The reasons for the high strikeout totals is pretty easy to identify. He is currently watching 46.1% of strikes go by, while the league watches just 35% of them. Patience is a good thing, especially at the top of the order. But there is a difference between patience and passivity, but it seems that difference is something Almonte doesn’t quite understand.
This is worsened by the fact that pitchers are going right after Almonte with a 52% zone rate. Over half of pitches thrown to Abe are for strikes, but he is barely swinging at half of those. He is essentially making it so only a quarter of pitches he sees have the potential to become hits. That is a problem.
You then have guys like Mike Zunino and Brad Miller who are also striking out over 25% of the time. While that kind of rate isn’t ideal for them either, they both still have things to show for their aggressiveness.
I would love for Miller to figure out his contact problems and over-swinging, because he was a 10%+ walk and 18% or less strikeout guy in the minors, and that is why I advocated for him as the leadoff hitter entering the year. He shouldn’t be a hacker, and hopefully that whole mess is fixed. But Brad still has a .174 ISO, and has been better of late, both more than what Almonte can say.
Zunino is a guy who may always be a hacker, but can probably make it work. You never want a guy to go up there swinging at junk, but he could end up being a player who doesn’t hit for a ton of average, but absolutely punishes mistakes. He has still managed to slug .540 with a 128 wRC+, so even in the early stages of his development, he is managing to be productive with a strikeout problem in tow.
That being said, he should improve as he gets more mature and develops more of a plan at the plate. But if he has the benefit of being a 6 hitter or lower in the future, it may not be a bad thing for Zunino to go up there are be aggressive if that’s what will bring him the most success.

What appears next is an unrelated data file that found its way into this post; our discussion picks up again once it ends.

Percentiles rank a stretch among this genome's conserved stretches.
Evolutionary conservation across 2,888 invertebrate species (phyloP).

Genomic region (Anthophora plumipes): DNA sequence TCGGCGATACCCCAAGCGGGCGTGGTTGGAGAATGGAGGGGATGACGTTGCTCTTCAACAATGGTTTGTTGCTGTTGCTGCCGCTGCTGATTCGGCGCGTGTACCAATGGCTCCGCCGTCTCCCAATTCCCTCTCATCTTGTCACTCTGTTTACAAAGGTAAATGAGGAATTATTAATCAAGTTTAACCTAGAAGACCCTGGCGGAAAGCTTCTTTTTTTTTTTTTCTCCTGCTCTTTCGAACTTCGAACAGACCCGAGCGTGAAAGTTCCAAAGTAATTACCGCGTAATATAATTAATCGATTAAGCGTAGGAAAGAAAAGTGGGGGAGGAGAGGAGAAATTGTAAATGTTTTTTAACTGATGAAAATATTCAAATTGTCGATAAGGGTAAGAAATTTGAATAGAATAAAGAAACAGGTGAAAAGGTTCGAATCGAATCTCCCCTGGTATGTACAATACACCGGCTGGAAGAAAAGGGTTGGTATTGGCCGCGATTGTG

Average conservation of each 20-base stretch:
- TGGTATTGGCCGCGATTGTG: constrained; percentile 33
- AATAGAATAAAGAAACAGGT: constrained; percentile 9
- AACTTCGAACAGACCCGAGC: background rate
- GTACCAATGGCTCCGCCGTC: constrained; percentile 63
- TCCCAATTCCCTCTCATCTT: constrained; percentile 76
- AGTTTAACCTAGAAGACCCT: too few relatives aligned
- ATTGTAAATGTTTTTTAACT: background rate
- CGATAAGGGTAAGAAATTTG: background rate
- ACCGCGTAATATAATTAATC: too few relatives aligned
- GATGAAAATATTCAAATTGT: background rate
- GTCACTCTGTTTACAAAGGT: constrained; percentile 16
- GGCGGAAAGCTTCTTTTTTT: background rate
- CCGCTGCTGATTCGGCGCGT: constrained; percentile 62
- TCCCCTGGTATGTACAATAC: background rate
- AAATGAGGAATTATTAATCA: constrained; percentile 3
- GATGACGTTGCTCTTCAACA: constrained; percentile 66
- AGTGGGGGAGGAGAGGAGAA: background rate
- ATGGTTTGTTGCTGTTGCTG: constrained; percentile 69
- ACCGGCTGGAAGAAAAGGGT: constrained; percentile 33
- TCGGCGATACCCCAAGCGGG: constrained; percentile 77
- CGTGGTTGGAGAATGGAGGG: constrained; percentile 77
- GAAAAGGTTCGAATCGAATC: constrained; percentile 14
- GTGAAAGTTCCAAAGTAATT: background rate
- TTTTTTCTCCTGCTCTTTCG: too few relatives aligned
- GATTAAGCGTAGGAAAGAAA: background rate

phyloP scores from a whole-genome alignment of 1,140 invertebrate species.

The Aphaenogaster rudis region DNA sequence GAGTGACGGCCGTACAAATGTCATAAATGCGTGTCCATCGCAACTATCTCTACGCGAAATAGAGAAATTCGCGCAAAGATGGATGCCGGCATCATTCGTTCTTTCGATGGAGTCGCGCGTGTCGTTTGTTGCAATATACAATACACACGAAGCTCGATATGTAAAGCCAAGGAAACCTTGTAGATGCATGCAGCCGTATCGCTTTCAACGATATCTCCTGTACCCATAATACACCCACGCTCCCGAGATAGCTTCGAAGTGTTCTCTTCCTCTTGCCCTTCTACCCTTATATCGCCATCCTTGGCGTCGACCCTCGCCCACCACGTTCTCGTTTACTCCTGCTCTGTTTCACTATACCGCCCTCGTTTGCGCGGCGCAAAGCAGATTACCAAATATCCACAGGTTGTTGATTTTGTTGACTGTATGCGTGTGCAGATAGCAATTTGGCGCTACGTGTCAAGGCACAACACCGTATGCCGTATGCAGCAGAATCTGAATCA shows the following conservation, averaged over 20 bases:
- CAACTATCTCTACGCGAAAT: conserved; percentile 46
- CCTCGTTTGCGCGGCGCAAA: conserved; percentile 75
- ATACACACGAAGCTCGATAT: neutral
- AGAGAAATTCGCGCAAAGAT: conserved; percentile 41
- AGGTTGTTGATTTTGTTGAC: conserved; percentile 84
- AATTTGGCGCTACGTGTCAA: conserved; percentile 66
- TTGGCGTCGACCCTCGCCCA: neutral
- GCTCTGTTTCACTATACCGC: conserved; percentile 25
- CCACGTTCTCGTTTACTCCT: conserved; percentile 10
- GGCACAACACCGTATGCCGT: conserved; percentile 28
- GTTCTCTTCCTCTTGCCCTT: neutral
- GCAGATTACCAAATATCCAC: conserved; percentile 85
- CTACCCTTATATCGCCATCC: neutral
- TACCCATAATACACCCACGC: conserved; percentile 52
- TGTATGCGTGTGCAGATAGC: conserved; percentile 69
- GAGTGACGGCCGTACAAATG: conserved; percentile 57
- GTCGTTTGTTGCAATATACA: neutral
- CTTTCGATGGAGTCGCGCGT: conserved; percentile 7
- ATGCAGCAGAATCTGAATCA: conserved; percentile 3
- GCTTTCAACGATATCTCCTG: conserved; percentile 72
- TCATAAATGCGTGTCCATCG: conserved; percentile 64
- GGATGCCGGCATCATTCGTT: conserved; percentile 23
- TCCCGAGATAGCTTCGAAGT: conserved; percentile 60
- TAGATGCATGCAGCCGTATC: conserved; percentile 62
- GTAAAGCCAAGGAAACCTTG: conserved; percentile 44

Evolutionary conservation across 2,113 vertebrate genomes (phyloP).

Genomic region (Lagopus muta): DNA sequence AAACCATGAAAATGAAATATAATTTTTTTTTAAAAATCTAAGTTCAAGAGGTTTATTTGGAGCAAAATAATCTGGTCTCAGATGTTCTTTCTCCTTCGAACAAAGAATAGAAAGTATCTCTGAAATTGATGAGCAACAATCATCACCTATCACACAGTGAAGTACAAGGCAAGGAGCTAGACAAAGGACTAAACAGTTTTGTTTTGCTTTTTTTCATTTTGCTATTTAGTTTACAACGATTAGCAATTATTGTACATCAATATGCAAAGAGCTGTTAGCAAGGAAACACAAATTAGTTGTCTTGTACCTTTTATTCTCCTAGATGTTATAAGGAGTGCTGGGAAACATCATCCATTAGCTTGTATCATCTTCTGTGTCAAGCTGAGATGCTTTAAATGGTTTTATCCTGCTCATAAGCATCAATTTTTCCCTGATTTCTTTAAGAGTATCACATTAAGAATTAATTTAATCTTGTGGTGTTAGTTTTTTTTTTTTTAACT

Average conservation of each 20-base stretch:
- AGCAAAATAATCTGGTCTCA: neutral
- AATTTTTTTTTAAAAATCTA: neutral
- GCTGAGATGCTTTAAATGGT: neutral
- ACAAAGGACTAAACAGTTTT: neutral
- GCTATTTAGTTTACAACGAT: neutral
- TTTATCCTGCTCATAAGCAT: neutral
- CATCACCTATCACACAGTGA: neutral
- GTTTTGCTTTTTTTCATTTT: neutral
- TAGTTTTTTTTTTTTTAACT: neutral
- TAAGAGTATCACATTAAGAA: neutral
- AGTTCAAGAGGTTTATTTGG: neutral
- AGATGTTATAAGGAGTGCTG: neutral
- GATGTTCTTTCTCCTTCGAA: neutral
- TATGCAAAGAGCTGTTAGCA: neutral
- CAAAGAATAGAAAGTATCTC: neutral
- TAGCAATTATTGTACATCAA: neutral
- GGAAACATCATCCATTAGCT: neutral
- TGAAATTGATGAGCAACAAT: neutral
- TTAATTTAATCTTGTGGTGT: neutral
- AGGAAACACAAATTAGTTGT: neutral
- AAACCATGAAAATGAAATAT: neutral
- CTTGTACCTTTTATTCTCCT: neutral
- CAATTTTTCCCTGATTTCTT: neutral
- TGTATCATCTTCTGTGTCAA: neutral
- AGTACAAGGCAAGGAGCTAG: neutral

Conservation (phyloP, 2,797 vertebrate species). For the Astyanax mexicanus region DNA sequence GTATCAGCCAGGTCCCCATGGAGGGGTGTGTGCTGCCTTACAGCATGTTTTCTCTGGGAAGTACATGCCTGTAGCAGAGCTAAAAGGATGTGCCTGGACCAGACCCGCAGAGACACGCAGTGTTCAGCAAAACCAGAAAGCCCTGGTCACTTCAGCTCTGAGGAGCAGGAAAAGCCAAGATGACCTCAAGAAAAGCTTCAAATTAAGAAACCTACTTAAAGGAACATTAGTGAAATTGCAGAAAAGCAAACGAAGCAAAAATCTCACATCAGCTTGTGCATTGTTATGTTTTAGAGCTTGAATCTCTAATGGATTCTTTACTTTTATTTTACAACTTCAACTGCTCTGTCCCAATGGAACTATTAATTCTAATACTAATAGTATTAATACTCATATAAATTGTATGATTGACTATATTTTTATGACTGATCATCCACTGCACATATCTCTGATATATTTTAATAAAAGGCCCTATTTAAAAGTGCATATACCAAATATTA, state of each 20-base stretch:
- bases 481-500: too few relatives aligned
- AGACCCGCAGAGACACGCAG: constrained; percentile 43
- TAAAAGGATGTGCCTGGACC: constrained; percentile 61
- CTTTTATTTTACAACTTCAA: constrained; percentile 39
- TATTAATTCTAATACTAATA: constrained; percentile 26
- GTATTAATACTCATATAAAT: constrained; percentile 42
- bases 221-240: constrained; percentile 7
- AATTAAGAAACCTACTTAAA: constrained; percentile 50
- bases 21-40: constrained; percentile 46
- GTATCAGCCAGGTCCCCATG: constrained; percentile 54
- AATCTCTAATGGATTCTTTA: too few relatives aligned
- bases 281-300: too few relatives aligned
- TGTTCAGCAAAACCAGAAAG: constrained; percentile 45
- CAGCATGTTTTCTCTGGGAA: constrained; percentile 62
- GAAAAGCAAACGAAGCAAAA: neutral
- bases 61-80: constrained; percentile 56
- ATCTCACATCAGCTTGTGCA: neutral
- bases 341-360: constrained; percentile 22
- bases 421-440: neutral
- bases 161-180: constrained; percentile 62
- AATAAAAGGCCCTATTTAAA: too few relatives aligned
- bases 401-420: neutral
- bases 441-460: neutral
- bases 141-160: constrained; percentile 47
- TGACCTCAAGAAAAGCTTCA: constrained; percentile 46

On the other end of the spectrum we have Robinson Cano and Dustin Ackley, with 11.3% and 12.1% K-rates respectively. Both have demonstrated the ability to lay off pitches out of the zone (36.4% and 23.5% O-Swing) which has greatly reduced the amount of swings and misses (7.7% and 6.4% Swinging Strike rate) which obviously contribute to strikeouts. They are sure to regress, but both should maintain low K-rates for the year.
Around the league, the players with the highest and lowest K-rates are as follows:
Clearly, given enough time, all of those extremes will regress. But the names, for the most part, make sense being toward either end of the spectrum. Carter and Reynolds have always been big whiffers (35.1% and 32.4% career K%), Simmons only K’d 8.4% of the time last year, and Navarro and Martinez have maintained low rates throughout their years (13.4% and 10.8%). Unfortunately, it seems likely that Almonte will remain on the high end of this particular metric.
I want to again remind of the volatility of numbers this early in the year, and warn everyone to keep that in mind when looking at any stat this early in the year, or in any small sample. Here is a great resource that gives estimates for when different stats begin to stabilize, courtesy of Fangraphs, where all of the data in this post came from. Feel free to leave suggestions for next week’s stat either here, or at our Twitter or Facebook pages.
Tags: Seattle Mariners